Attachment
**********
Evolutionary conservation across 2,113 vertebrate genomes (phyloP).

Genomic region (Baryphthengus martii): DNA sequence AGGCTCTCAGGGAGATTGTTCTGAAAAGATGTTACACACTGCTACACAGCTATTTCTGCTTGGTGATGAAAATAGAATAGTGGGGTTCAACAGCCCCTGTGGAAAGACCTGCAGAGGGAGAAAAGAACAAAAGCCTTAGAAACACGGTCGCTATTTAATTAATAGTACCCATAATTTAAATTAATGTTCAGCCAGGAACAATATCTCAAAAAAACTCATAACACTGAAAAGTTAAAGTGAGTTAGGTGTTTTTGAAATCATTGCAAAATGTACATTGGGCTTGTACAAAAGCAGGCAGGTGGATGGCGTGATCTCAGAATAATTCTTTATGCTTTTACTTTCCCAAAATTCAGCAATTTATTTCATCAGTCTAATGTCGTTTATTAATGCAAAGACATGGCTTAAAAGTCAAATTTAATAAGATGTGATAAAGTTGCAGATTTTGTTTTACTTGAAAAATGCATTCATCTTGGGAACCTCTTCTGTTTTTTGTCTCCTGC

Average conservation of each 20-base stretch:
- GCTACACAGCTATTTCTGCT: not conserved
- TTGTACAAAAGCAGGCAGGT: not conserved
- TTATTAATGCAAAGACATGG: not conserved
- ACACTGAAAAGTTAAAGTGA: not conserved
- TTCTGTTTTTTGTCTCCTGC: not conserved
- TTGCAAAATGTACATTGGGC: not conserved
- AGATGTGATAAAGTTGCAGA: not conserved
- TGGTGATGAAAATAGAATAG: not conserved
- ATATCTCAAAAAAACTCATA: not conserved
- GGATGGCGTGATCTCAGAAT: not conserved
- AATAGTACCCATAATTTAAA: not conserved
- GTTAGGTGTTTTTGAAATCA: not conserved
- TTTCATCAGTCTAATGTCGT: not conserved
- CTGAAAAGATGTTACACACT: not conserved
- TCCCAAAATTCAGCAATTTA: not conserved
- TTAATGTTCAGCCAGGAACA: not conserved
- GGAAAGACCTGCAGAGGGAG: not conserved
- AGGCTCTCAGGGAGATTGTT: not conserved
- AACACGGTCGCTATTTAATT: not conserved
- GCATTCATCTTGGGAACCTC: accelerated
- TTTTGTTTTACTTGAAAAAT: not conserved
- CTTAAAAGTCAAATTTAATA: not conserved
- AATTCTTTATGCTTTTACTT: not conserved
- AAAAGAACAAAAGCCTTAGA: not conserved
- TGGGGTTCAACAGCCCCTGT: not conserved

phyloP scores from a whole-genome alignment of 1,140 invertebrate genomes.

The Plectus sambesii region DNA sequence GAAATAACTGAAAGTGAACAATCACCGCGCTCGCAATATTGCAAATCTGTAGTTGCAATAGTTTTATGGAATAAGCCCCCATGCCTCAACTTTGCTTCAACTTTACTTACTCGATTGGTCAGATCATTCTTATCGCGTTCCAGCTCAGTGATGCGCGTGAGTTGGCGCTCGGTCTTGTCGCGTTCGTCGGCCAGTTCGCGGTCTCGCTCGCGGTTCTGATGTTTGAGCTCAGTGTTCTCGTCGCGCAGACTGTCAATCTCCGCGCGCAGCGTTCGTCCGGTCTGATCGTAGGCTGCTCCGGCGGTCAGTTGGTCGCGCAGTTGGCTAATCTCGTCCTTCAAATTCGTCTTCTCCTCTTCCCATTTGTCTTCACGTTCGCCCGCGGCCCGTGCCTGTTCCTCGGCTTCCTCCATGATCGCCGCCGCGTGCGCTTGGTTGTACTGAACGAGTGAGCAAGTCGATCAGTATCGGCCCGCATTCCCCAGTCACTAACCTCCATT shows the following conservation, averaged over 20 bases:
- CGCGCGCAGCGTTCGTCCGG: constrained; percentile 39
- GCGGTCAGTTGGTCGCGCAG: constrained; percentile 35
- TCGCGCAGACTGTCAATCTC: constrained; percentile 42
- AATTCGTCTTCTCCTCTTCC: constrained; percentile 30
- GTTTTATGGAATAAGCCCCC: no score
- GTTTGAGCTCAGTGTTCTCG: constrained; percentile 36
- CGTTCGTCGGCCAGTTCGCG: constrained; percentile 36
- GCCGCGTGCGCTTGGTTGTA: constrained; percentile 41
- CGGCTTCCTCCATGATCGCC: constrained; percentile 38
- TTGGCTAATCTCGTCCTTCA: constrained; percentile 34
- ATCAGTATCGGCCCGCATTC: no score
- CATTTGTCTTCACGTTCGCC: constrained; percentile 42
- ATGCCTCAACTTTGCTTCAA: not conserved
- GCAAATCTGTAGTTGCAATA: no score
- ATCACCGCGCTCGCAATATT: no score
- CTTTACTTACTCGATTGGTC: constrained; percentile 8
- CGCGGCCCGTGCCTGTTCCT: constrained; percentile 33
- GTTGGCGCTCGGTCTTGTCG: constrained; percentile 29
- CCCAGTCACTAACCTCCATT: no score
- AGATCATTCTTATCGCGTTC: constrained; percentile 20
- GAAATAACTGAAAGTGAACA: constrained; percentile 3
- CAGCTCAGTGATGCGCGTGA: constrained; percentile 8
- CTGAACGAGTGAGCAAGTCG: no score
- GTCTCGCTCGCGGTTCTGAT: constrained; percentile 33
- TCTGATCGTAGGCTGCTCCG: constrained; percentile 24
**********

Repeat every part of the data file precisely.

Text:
Evolutionary conservation across 2,113 vertebrate genomes (phyloP).

Genomic region (Baryphthengus martii): DNA sequence AGGCTCTCAGGGAGATTGTTCTGAAAAGATGTTACACACTGCTACACAGCTATTTCTGCTTGGTGATGAAAATAGAATAGTGGGGTTCAACAGCCCCTGTGGAAAGACCTGCAGAGGGAGAAAAGAACAAAAGCCTTAGAAACACGGTCGCTATTTAATTAATAGTACCCATAATTTAAATTAATGTTCAGCCAGGAACAATATCTCAAAAAAACTCATAACACTGAAAAGTTAAAGTGAGTTAGGTGTTTTTGAAATCATTGCAAAATGTACATTGGGCTTGTACAAAAGCAGGCAGGTGGATGGCGTGATCTCAGAATAATTCTTTATGCTTTTACTTTCCCAAAATTCAGCAATTTATTTCATCAGTCTAATGTCGTTTATTAATGCAAAGACATGGCTTAAAAGTCAAATTTAATAAGATGTGATAAAGTTGCAGATTTTGTTTTACTTGAAAAATGCATTCATCTTGGGAACCTCTTCTGTTTTTTGTCTCCTGC

Average conservation of each 20-base stretch:
- GCTACACAGCTATTTCTGCT: not conserved
- TTGTACAAAAGCAGGCAGGT: not conserved
- TTATTAATGCAAAGACATGG: not conserved
- ACACTGAAAAGTTAAAGTGA: not conserved
- TTCTGTTTTTTGTCTCCTGC: not conserved
- TTGCAAAATGTACATTGGGC: not conserved
- AGATGTGATAAAGTTGCAGA: not conserved
- TGGTGATGAAAATAGAATAG: not conserved
- ATATCTCAAAAAAACTCATA: not conserved
- GGATGGCGTGATCTCAGAAT: not conserved
- AATAGTACCCATAATTTAAA: not conserved
- GTTAGGTGTTTTTGAAATCA: not conserved
- TTTCATCAGTCTAATGTCGT: not conserved
- CTGAAAAGATGTTACACACT: not conserved
- TCCCAAAATTCAGCAATTTA: not conserved
- TTAATGTTCAGCCAGGAACA: not conserved
- GGAAAGACCTGCAGAGGGAG: not conserved
- AGGCTCTCAGGGAGATTGTT: not conserved
- AACACGGTCGCTATTTAATT: not conserved
- GCATTCATCTTGGGAACCTC: accelerated
- TTTTGTTTTACTTGAAAAAT: not conserved
- CTTAAAAGTCAAATTTAATA: not conserved
- AATTCTTTATGCTTTTACTT: not conserved
- AAAAGAACAAAAGCCTTAGA: not conserved
- TGGGGTTCAACAGCCCCTGT: not conserved

phyloP scores from a whole-genome alignment of 1,140 invertebrate genomes.

The Plectus sambesii region DNA sequence GAAATAACTGAAAGTGAACAATCACCGCGCTCGCAATATTGCAAATCTGTAGTTGCAATAGTTTTATGGAATAAGCCCCCATGCCTCAACTTTGCTTCAACTTTACTTACTCGATTGGTCAGATCATTCTTATCGCGTTCCAGCTCAGTGATGCGCGTGAGTTGGCGCTCGGTCTTGTCGCGTTCGTCGGCCAGTTCGCGGTCTCGCTCGCGGTTCTGATGTTTGAGCTCAGTGTTCTCGTCGCGCAGACTGTCAATCTCCGCGCGCAGCGTTCGTCCGGTCTGATCGTAGGCTGCTCCGGCGGTCAGTTGGTCGCGCAGTTGGCTAATCTCGTCCTTCAAATTCGTCTTCTCCTCTTCCCATTTGTCTTCACGTTCGCCCGCGGCCCGTGCCTGTTCCTCGGCTTCCTCCATGATCGCCGCCGCGTGCGCTTGGTTGTACTGAACGAGTGAGCAAGTCGATCAGTATCGGCCCGCATTCCCCAGTCACTAACCTCCATT shows the following conservation, averaged over 20 bases:
- CGCGCGCAGCGTTCGTCCGG: constrained; percentile 39
- GCGGTCAGTTGGTCGCGCAG: constrained; percentile 35
- TCGCGCAGACTGTCAATCTC: constrained; percentile 42
- AATTCGTCTTCTCCTCTTCC: constrained; percentile 30
- GTTTTATGGAATAAGCCCCC: no score
- GTTTGAGCTCAGTGTTCTCG: constrained; percentile 36
- CGTTCGTCGGCCAGTTCGCG: constrained; percentile 36
- GCCGCGTGCGCTTGGTTGTA: constrained; percentile 41
- CGGCTTCCTCCATGATCGCC: constrained; percentile 38
- TTGGCTAATCTCGTCCTTCA: constrained; percentile 34
- ATCAGTATCGGCCCGCATTC: no score
- CATTTGTCTTCACGTTCGCC: constrained; percentile 42
- ATGCCTCAACTTTGCTTCAA: not conserved
- GCAAATCTGTAGTTGCAATA: no score
- ATCACCGCGCTCGCAATATT: no score
- CTTTACTTACTCGATTGGTC: constrained; percentile 8
- CGCGGCCCGTGCCTGTTCCT: constrained; percentile 33
- GTTGGCGCTCGGTCTTGTCG: constrained; percentile 29
- CCCAGTCACTAACCTCCATT: no score
- AGATCATTCTTATCGCGTTC: constrained; percentile 20
- GAAATAACTGAAAGTGAACA: constrained; percentile 3
- CAGCTCAGTGATGCGCGTGA: constrained; percentile 8
- CTGAACGAGTGAGCAAGTCG: no score
- GTCTCGCTCGCGGTTCTGAT: constrained; percentile 33
- TCTGATCGTAGGCTGCTCCG: constrained; percentile 24